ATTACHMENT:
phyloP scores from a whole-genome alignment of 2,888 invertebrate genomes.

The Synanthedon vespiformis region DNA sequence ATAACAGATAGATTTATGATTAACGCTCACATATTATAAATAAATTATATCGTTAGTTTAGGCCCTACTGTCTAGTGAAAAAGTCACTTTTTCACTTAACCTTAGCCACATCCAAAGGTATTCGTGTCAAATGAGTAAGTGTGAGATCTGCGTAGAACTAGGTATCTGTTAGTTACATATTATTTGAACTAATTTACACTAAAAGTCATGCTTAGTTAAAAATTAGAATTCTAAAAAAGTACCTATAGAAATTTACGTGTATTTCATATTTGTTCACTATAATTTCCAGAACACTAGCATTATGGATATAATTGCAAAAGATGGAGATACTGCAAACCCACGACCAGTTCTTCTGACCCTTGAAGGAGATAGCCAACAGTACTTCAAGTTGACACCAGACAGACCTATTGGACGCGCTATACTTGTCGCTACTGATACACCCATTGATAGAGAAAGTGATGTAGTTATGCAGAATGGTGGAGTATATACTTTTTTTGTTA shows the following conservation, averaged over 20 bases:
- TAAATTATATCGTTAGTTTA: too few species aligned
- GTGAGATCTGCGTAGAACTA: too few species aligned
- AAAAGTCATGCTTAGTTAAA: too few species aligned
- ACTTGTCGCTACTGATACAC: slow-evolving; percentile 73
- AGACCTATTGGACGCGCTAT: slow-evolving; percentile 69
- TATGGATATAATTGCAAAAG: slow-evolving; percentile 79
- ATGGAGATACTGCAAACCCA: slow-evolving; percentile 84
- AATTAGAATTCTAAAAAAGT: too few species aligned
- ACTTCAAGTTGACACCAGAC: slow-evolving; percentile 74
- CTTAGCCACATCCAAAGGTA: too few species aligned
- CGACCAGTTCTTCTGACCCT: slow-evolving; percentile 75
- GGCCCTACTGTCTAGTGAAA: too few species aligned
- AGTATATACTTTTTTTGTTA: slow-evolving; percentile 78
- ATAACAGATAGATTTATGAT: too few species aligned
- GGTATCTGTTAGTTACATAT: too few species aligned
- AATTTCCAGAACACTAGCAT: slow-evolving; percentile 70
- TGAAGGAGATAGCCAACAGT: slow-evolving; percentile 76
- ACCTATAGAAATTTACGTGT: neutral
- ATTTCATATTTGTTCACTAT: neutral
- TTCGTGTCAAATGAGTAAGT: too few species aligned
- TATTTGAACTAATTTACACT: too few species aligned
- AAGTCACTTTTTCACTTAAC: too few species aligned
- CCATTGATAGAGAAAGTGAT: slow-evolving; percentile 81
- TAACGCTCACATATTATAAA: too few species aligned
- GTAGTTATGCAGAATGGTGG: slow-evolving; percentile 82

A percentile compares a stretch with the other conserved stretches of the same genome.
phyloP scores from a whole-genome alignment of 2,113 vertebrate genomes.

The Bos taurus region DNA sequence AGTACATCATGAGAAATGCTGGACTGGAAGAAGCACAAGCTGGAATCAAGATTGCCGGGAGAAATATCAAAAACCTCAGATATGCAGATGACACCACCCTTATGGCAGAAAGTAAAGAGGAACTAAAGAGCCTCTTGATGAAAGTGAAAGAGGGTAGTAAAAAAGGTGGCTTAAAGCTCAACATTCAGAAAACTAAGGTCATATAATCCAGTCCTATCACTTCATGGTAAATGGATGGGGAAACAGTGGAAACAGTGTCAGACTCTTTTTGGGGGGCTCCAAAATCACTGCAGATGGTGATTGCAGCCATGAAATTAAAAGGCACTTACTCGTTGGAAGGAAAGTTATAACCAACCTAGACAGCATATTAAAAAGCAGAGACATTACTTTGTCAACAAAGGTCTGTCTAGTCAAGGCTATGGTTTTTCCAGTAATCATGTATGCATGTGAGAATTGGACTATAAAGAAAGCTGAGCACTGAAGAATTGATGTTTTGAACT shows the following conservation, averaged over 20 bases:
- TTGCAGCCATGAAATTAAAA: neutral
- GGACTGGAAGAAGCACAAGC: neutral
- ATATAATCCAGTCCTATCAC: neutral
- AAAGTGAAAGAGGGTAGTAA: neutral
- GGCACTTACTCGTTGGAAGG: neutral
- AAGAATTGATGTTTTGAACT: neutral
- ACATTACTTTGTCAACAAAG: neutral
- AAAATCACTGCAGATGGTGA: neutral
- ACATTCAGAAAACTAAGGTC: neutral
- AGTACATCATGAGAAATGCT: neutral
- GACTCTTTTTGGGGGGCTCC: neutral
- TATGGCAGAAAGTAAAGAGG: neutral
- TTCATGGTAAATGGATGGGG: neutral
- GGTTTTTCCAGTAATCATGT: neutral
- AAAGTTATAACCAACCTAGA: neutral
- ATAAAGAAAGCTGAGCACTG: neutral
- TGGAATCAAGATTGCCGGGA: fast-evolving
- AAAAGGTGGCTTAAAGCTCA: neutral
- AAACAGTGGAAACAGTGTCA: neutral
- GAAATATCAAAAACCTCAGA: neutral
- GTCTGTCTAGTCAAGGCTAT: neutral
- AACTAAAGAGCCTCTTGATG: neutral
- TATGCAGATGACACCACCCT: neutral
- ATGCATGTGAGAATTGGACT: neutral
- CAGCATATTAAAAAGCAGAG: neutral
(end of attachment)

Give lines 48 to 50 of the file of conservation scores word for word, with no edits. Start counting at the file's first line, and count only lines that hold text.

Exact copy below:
- AAAAGGTGGCTTAAAGCTCA: neutral
- AAACAGTGGAAACAGTGTCA: neutral
- GAAATATCAAAAACCTCAGA: neutral